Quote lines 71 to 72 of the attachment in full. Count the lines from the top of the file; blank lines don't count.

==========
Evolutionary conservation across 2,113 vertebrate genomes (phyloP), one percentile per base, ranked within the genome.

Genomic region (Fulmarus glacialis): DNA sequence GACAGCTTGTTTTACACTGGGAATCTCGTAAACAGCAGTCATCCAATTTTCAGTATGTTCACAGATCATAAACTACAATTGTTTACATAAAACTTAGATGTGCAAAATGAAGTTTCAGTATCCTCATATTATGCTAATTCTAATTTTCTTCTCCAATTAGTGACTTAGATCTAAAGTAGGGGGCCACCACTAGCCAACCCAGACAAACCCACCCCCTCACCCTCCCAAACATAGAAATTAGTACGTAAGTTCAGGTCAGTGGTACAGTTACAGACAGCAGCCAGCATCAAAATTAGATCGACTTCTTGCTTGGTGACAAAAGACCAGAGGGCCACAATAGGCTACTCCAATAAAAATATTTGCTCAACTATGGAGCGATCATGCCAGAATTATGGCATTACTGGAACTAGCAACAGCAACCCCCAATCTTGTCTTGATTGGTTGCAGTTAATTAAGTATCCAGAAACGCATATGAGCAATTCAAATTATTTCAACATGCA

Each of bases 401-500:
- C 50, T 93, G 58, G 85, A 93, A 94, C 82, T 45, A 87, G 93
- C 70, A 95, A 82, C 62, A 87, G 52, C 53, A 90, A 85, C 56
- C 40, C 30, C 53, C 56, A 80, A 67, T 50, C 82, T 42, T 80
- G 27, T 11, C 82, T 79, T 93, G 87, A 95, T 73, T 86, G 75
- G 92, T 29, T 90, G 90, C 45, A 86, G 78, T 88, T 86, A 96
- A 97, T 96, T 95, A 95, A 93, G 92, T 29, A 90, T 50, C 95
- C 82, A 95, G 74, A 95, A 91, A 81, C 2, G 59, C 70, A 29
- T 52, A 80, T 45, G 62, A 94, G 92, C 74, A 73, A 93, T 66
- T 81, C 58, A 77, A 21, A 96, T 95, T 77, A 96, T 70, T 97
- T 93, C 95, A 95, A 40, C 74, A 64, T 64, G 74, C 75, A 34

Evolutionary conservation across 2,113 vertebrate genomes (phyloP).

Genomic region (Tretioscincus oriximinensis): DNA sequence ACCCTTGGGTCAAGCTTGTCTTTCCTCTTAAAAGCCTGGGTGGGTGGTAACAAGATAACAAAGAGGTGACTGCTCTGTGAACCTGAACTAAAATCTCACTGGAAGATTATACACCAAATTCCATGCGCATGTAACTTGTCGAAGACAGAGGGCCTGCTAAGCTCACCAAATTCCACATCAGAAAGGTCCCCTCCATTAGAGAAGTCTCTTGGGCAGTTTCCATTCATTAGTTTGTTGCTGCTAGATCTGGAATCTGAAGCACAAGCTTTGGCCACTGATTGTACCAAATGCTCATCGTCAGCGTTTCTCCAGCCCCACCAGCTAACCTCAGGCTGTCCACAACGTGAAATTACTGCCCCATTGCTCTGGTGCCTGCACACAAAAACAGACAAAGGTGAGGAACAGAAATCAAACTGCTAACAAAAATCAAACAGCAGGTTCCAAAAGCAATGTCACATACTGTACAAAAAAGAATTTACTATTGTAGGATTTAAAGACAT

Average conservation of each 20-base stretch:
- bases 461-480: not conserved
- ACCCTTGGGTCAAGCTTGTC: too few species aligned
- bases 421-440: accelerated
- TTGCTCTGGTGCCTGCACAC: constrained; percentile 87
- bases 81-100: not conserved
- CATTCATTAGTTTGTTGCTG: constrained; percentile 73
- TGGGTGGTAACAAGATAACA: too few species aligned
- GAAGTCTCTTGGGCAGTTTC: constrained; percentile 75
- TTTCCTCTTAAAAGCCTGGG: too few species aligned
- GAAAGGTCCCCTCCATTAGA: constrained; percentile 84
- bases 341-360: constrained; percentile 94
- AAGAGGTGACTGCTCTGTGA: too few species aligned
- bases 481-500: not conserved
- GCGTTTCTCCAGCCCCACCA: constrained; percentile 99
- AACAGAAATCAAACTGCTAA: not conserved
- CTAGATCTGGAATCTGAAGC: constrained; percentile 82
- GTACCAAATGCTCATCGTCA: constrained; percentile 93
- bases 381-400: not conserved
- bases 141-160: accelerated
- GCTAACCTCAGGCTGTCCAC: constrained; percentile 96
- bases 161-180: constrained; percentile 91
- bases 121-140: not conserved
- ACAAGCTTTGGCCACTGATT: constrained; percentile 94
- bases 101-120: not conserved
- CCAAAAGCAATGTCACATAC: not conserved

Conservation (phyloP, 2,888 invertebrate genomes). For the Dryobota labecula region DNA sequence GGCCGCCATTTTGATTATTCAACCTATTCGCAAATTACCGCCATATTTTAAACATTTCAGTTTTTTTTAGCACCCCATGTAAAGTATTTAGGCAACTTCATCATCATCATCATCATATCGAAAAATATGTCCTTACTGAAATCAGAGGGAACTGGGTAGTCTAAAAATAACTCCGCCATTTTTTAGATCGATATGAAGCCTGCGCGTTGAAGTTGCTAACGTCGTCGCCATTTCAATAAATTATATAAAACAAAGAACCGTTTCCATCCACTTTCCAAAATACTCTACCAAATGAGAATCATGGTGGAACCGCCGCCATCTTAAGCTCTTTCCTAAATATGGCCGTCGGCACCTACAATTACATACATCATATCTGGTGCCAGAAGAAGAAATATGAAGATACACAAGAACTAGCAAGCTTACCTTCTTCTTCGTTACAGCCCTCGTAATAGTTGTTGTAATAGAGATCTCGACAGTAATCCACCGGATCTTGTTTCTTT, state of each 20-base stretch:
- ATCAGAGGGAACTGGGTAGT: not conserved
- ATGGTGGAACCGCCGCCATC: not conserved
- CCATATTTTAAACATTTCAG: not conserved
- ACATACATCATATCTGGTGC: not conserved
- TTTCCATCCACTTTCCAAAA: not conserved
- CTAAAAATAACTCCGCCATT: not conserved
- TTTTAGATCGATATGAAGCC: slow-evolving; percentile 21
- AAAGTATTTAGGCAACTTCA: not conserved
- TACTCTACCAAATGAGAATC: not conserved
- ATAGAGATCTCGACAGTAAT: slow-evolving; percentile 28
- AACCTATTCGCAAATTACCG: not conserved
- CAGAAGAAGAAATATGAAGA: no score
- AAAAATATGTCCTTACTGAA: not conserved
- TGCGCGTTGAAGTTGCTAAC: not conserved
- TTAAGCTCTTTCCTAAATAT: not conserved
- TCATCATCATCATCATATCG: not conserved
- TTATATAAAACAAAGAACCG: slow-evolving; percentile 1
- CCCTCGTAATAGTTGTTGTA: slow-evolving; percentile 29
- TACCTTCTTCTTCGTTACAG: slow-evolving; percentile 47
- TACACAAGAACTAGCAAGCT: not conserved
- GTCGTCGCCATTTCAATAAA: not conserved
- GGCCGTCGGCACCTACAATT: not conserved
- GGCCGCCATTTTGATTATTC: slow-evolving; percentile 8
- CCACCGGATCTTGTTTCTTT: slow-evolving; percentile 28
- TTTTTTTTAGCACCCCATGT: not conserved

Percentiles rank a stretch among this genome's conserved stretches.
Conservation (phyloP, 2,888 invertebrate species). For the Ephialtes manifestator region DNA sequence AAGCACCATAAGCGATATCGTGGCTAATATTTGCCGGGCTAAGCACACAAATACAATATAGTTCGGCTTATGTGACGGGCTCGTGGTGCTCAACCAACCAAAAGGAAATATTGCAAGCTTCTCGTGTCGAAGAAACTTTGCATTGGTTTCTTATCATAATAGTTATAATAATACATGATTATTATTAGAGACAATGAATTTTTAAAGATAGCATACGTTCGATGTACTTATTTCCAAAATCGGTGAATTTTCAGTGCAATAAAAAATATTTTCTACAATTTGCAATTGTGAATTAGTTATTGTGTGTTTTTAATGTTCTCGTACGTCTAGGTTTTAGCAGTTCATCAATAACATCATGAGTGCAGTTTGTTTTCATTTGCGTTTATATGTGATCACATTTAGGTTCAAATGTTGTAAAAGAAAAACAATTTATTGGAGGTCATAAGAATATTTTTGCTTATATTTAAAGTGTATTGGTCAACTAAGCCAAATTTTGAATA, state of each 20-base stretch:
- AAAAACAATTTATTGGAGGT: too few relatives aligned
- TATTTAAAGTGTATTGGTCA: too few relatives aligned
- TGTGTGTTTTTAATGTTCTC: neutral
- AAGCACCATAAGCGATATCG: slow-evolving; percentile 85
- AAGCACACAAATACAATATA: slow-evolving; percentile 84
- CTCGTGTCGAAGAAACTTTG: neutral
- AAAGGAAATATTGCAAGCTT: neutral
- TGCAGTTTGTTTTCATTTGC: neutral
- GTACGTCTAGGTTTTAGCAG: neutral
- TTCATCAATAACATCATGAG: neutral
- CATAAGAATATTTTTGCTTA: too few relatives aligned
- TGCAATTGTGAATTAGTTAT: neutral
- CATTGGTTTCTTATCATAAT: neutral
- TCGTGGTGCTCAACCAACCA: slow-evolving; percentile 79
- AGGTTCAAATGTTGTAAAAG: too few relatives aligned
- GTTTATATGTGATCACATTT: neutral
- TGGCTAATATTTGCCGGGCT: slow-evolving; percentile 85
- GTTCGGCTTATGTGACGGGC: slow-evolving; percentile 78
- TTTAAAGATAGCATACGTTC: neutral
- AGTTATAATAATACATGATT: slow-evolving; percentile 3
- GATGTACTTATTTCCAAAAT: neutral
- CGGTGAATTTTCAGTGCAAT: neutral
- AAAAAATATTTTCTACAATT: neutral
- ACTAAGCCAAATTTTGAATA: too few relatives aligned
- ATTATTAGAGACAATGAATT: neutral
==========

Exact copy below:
- TATTTAAAGTGTATTGGTCA: too few relatives aligned
- TGTGTGTTTTTAATGTTCTC: neutral